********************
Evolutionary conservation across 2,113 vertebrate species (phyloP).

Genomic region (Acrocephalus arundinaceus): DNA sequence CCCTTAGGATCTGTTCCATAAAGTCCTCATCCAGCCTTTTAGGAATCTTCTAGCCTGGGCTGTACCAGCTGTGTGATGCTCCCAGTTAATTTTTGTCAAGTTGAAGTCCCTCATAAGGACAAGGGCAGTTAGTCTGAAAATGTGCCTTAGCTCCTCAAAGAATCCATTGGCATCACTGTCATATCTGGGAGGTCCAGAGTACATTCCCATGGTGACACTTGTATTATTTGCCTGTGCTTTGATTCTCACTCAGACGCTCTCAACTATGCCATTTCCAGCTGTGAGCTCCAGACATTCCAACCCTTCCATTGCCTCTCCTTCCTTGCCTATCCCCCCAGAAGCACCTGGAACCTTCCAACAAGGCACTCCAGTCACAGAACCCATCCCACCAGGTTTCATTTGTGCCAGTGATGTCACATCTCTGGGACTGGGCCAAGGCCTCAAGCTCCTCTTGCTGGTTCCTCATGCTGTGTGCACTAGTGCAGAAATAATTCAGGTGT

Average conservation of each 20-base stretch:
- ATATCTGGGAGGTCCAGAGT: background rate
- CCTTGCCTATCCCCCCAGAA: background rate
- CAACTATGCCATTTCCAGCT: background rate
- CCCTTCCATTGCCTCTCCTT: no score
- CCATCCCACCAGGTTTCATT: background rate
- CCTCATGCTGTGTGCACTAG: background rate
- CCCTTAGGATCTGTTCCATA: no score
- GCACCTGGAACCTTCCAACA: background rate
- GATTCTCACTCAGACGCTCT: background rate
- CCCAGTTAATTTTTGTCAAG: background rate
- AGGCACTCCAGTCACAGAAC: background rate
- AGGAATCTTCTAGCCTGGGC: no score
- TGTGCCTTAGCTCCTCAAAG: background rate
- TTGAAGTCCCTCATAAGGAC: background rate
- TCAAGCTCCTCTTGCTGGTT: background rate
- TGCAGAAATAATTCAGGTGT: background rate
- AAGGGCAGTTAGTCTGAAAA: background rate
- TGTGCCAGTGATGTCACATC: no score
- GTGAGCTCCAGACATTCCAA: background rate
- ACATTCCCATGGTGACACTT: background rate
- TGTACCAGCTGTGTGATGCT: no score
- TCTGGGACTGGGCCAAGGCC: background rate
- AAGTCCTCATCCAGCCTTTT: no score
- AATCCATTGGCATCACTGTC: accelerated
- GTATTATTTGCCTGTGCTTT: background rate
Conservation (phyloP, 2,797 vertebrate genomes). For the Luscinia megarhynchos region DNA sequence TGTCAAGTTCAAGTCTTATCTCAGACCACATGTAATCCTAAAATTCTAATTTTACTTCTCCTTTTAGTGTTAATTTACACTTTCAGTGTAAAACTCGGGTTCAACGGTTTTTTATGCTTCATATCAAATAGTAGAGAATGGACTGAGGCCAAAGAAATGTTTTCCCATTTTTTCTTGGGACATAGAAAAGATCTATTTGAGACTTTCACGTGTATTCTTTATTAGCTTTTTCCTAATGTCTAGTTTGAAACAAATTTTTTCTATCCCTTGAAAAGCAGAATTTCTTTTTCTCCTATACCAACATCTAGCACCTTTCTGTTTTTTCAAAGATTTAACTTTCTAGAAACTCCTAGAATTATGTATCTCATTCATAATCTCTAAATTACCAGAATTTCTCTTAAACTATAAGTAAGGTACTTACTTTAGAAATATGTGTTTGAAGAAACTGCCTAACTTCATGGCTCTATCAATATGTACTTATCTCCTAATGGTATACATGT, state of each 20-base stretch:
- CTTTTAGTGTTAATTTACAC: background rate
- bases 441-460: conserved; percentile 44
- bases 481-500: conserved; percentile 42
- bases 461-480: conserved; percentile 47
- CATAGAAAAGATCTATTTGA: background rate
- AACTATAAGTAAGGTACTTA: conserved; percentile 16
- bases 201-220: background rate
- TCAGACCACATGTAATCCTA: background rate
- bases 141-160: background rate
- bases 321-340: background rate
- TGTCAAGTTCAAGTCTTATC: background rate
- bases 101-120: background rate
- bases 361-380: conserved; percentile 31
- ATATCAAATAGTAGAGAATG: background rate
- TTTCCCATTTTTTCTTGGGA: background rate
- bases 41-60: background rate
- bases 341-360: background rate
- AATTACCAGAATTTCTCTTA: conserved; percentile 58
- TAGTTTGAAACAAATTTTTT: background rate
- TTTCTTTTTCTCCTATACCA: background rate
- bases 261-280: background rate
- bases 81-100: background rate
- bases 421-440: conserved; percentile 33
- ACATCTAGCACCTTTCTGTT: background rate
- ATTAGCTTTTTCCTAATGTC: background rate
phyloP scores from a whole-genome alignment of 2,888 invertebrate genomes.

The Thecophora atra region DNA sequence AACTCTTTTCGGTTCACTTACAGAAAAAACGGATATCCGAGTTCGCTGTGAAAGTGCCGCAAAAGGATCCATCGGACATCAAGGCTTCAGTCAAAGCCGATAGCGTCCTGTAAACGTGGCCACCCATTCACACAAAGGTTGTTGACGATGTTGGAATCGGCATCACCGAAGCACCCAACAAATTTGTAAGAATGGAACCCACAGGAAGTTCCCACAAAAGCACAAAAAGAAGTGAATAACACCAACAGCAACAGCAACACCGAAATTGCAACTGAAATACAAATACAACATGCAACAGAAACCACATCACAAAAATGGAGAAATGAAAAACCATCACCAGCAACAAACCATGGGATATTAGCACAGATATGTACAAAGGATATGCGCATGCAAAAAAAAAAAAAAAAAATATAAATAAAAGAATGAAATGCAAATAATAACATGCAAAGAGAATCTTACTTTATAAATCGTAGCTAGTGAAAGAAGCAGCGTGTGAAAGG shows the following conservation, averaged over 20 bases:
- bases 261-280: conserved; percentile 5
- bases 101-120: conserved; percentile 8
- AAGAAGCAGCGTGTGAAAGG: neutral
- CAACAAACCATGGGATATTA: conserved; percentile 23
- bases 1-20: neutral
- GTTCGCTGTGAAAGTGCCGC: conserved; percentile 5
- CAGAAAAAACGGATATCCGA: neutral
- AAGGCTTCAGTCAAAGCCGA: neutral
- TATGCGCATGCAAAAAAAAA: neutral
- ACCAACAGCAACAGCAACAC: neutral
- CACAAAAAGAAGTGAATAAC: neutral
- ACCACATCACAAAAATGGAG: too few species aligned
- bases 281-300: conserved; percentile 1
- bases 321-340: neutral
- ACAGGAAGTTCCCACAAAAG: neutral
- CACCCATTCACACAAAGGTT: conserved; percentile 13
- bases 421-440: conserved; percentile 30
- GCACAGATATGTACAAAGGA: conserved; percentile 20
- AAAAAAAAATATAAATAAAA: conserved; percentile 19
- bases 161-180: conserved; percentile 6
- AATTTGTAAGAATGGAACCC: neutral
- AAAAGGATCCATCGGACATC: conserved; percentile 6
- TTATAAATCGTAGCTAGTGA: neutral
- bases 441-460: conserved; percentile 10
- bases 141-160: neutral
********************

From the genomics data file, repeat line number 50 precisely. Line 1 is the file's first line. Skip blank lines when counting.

- bases 261-280: background rate